How much of the vested properties has been returned?
Awami League formulated the Vested Properties Act in 2001. The law was kept ineffective during the tenure of BNP. Six more amendments were made till 2011-13.
We engaged with bureaucrats in these amendments. In 2013, about 150,000 applications were submitted in the tribunals. In ten years, the tribunal has been able to settle only 30 per cent of the applications. But victims have not got back properties. According to the law, those who will be aggrieved after the verdict by the tribunal, they will go to the appellate court. The order there will be the final. But the reality is the court and the appellate court is very slow. Of the settled cases, 10 per cent of victims have not got back their lands. The deputy commissioners have halted. In the case of vested properties, we have been stuck in a vicious cycle.
The minorities of Bangladesh will not be pawns. What message do you want to give through this?
Many people term the religious and ethnic minorities as agents of India and of Awami League. We clearly said we are not agents of India or Awami League. We are agents of Bangladesh and the liberation war. We want a secular state in light with the constitution of 1972.
Although Awami League is in power for 15 years at a stretch, the party has not dropped the state religion.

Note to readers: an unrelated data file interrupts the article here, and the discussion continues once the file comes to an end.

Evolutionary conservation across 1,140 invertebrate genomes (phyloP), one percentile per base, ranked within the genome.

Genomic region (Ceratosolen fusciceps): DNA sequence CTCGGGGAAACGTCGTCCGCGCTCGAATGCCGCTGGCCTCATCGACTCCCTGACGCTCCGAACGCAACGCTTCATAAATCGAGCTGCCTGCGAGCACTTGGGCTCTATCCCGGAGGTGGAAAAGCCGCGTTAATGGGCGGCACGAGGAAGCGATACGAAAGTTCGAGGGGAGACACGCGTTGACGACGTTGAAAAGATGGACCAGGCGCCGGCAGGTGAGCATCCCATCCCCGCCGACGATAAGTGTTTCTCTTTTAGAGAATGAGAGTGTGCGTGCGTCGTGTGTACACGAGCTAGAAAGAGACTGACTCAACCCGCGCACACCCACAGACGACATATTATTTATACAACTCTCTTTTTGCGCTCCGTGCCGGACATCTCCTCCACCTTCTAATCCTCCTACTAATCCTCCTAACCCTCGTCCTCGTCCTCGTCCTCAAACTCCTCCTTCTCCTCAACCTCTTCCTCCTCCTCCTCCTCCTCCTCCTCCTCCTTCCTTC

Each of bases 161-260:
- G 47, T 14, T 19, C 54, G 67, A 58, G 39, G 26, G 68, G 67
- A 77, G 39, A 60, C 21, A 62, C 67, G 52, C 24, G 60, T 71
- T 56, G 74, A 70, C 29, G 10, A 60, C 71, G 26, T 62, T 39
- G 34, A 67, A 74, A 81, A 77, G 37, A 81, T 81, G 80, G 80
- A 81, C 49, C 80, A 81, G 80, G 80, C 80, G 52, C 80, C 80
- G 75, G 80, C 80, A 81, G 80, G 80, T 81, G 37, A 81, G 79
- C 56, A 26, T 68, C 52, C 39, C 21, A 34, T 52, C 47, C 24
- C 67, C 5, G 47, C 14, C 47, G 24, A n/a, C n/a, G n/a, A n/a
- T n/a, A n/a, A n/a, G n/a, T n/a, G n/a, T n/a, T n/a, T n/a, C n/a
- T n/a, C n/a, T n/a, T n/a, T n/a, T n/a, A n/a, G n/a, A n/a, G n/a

This is unfortunate. They could do it through the amendment of 15th amendments. But Awami League did not do it, so we are in a movement. The politics of the subcontinent is changing. It is said in Bangladesh t there is no conflict between the state religion and the constitution, and BJP in India has started saying state religion Hindu has no conflict with the constitution. But these are false arguments. Irrespective of religions and castes, we want that people live in peace, in harmony, with dignity and equal rights everywhere whether it is India and Bangladesh.
Those of you who are talking about the rights of minorities have political divisions. Do you think these are obstacles to the establishment of rights?
Political ideology is a personal right. But we have no difference in opinion about the establishment of rights of minorities.
There are 22 MPs from minority communities. How many of them are talking about your rights?
It is unfortunate that a few of them only talk about the rights of minority people in the parliament. They may think that they will not get nomination if they talk about the rights of minority people.
Will the Oikya Parishad think of going to the parliament to realise their demands?